- Let’s eat eel to survive the hot summer!“Doyo-no-ushi,” the day for eating eel.
- Grab an English map and have a look at the stylish, retro restaurants at the foot of Mt. Fuji!
- Purify your mind at a Zen temple: A stay at Rokuo-in
- “Bon-odori”dance festival is held everywhere in Japan during the summer season.
- Be the first to know! Japan Fireworks Festival 2017 Schedule!! Japan’s Top 6 Fireworks Festival・Don’t miss it!
- New! 2017 Tokyo’s Top Fireworks Festivals!!
- ”Nata-tera Temple,” an ideal paradise for the ancient Japanese
- A former Miko will guide you through the most popular destination among foreign visitors, “Fushimi Inari-taisha” !
- Let’s stroll around town in a Kimono! Ningyo Town and its traditional Japanese culture.
- “Kawara Soba,” the regional cuisine you definitely want to try when you visit Yamaguchi Prefecture
Doyo-ushi-no-hi is one of the seasonal customs of Japan. “Doyo” refers to the period of 18 days that Japan has 4 times a year. Japan used to count the dates by the twelve horary signs (ex. Rat, Ox, Tiger, ect. ). The Ox day is called “Doyo-no-ushi”, and because it overlaps the hottest summer season in Japan, the custom of eating eel to get stamina had begun.Read More
The hidden restaurants and bars that you don’t know about, are here! There are many great Japanese restaurants such as yakitori, sushi, soba, and even bars around the Fujisan station at the Fuji Express Line. These shops are popular among local people, but they are located hidden areas. Recently, new stylish cafés and restaurants have opened up and it creates a cool, new atmosphere in the town. You MUST eat Udon noodles in Yoshida! Enjoyed for over 500 years, Yoshida’s Udon is “The Dish” of Yoshida city. It is said that people used to eat the udon to purify their body before climbing the mountain. There are more than 70 […]Read More
Our temple offers accommodation exclusively for women, so you can feel comfortable staying even on your own. Rokuo-in is located near Togetsu-kyo Bridge in Arashiyama, which is a famous sightseeing spot in Kyoto. Our temple enjoys a fine reputation for its autumn foliage, and also offers accommodation, exclusively for women. Open the paper sliding screens of the reception hall to views of our beautiful, Arashiyama-inspired traditional dry landscape garden. We are sure you will enjoy a peaceful, quiet night, staying in our temple. Our curfew is at 7:30 p.m. The next morning, guests participate in zazen meditation in the reliquary hall from 6:50 a.m. Closing your eyes, listen only to […]Read More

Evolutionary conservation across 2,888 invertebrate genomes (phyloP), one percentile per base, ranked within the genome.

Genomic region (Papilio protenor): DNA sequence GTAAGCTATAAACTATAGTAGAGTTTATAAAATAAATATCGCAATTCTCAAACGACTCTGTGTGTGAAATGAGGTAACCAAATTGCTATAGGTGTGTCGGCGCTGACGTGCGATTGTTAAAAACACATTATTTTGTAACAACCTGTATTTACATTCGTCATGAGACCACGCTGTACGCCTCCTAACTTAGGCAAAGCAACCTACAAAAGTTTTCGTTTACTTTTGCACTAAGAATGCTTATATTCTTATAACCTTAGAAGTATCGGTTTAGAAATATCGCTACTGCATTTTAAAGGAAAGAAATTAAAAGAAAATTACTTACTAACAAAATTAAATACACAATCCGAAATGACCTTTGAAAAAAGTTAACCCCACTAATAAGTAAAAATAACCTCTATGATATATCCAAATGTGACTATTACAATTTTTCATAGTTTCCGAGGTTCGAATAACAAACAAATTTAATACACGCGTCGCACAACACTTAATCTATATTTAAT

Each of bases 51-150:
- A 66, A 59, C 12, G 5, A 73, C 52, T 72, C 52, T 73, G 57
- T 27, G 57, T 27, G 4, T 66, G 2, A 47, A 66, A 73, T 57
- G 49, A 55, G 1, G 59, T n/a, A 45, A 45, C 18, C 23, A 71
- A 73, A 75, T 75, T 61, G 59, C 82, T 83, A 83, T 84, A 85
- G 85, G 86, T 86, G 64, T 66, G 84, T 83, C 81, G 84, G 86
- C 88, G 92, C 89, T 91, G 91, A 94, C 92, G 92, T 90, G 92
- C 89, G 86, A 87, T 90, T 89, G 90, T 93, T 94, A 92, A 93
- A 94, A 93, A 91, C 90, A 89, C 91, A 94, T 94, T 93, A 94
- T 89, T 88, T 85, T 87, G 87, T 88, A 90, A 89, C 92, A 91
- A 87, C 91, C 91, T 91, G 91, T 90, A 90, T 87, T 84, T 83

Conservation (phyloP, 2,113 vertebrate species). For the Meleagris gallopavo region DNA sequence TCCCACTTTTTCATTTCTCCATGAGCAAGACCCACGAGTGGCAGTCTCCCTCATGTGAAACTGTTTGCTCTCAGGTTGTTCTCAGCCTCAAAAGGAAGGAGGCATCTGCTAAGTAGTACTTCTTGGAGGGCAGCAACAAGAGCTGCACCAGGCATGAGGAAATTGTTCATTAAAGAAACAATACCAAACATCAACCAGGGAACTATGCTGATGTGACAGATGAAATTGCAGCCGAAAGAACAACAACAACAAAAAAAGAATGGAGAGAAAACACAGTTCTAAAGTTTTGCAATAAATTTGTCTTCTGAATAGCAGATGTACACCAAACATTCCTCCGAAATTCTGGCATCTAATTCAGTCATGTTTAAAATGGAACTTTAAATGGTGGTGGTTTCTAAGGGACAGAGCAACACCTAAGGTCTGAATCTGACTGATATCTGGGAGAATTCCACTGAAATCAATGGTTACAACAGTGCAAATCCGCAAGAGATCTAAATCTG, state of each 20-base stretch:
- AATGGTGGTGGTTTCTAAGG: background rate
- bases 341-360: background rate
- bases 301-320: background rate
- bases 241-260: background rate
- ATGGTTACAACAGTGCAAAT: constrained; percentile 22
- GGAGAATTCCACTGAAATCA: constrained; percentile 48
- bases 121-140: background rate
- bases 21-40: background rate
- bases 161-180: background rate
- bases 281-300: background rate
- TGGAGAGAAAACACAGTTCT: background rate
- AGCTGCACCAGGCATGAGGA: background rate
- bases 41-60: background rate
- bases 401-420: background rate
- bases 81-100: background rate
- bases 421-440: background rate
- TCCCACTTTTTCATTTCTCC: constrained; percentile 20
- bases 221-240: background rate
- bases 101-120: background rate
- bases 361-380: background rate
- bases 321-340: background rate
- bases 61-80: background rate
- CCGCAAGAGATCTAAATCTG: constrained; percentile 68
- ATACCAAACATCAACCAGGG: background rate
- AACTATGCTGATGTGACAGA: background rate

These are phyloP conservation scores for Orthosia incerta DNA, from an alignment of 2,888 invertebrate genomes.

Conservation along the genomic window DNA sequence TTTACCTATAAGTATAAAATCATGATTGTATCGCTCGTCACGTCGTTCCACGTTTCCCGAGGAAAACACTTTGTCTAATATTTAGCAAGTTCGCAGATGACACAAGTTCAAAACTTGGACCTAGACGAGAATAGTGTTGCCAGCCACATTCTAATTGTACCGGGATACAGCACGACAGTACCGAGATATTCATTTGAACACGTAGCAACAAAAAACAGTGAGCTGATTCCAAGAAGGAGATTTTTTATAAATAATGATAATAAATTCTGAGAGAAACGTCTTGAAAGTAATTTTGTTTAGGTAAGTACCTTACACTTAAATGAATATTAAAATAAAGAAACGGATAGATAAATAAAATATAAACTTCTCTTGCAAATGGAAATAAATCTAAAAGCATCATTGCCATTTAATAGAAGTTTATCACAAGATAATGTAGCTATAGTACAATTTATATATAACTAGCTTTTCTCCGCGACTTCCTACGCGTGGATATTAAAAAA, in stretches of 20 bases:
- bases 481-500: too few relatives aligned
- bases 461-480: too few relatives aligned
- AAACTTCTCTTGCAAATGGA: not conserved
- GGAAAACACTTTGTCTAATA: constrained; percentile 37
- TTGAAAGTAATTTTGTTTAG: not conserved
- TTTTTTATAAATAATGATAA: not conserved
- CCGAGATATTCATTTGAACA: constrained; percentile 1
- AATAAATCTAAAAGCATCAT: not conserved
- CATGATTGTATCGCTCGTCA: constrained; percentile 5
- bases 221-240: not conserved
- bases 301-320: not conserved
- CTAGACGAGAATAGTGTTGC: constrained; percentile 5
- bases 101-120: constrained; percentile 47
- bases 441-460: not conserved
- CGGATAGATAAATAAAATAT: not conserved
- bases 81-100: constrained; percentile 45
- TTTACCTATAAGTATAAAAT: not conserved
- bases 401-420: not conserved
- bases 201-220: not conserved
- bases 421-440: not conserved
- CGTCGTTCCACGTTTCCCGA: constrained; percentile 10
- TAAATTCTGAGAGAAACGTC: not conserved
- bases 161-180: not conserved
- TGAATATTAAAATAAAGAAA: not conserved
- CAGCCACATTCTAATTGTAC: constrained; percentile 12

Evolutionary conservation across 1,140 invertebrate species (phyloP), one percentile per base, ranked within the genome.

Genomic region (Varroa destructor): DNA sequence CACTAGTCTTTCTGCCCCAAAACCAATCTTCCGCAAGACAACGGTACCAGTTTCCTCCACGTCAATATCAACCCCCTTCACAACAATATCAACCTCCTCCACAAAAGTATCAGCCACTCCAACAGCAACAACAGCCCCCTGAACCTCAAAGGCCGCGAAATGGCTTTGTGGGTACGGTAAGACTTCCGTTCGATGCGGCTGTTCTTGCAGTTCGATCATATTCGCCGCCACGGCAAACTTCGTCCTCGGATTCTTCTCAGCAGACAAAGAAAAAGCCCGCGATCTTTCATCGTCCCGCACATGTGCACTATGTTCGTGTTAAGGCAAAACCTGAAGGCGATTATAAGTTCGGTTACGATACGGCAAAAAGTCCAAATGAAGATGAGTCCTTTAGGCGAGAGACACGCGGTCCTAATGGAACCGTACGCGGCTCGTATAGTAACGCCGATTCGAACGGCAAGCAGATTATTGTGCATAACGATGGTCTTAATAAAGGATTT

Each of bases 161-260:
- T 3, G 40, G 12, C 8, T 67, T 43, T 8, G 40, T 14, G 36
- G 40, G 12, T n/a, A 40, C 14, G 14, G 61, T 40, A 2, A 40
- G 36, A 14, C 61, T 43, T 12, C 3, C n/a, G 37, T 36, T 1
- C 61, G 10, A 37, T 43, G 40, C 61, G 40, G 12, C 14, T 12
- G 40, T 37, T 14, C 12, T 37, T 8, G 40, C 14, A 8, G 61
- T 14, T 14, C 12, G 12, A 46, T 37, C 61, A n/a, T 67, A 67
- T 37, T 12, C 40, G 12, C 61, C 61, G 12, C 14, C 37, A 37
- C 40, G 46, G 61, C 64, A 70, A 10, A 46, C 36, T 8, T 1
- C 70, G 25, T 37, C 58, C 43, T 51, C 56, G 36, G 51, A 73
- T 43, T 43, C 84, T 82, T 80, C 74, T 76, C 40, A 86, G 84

It originally started as an event to pray to your ancestor’s souls. It’s known as an event that everyone of all ages can enjoy. It is also commonly known as a festival held during Obon season. A turret is setup in a large park or square and people dance around it.Read More
Be the first to know! Japan Fireworks Festival 2017 Schedule!! Japan’s Top 6 Fireworks Festival・Don’t miss it!
Which fireworks festival are you planning on going this year?
This time, I’d like to recommend Japan’s top 6 fireworks festivals. Follow us for the latest information!
Have you made your summer plans yet? It’s never too early to start planning, especially if you want to attend a fireworks festival!
In this article, I will recommend the hottest festivals in Tokyo for 2017 along with their schedules.
A fusion of ancient animism and Buddhism. Nata-tera Temple is one that values harmony with nature. You can get to Nata-tera Temple in 15 minutes by taxi from JR Kagaonsen Station in Ishikawa Prefecture, or 25 minutes by taking a bus called “CANBUS.” In 2017 the temple will celebrate its 1300 year anniversary and has a very long history. Mt. Haku rises beside Nata-tera Temple. Originally it has long been worshiped as a sacred mountain where a graceful goddess lives because of its beautiful shape. A monk called Taichō is said to be the first to have climbed Mt.Haku. He realized that the God of Mt. Haku was the same […]Read More
A former Miko will guide you through the most popular destination among foreign visitors, “Fushimi Inari-taisha” !
It is said that there are about 30,000 Inari-jinja Shrines throughout Japan. Inari-taisha is commonly known as a God that enshrines rice, or is a shrine to pray for a large harvest of rice, for people of all ages. Fushimi Inari-taisha is the leading shrine of all Inari-jinja Shrines in Japan.Read More
The Tadaima Japan Editorial Team visited Ningyo-cho with K, who was visiting Japan for the very first time. From a healthy tofu lunch, a relaxing park to enjoy the cherry blossoms, to eating foods at Amazake Yokocho Street, I’ll show you a recommended route for Ningyo-cho.Read More
A clue about the unique cooking method is that it stems from battle Let me introduce a unique regional cuisine that utilizes kawara tile, a material used traditionally for roofs in Japan. In the City of Shimonoseki, in Yamaguchi Prefecture, there is a local cuisine called “kawara soba” that consists of “cha-soba”, or noodles with tea kneaded into the dough and various toppings that are served on a heated kawara tile. Where did the idea of serving food on a kawara tile come from? In 1887 Japan experienced what would become its final civil war. There are stories from that time talking about the intervals between long field battles in […]Read More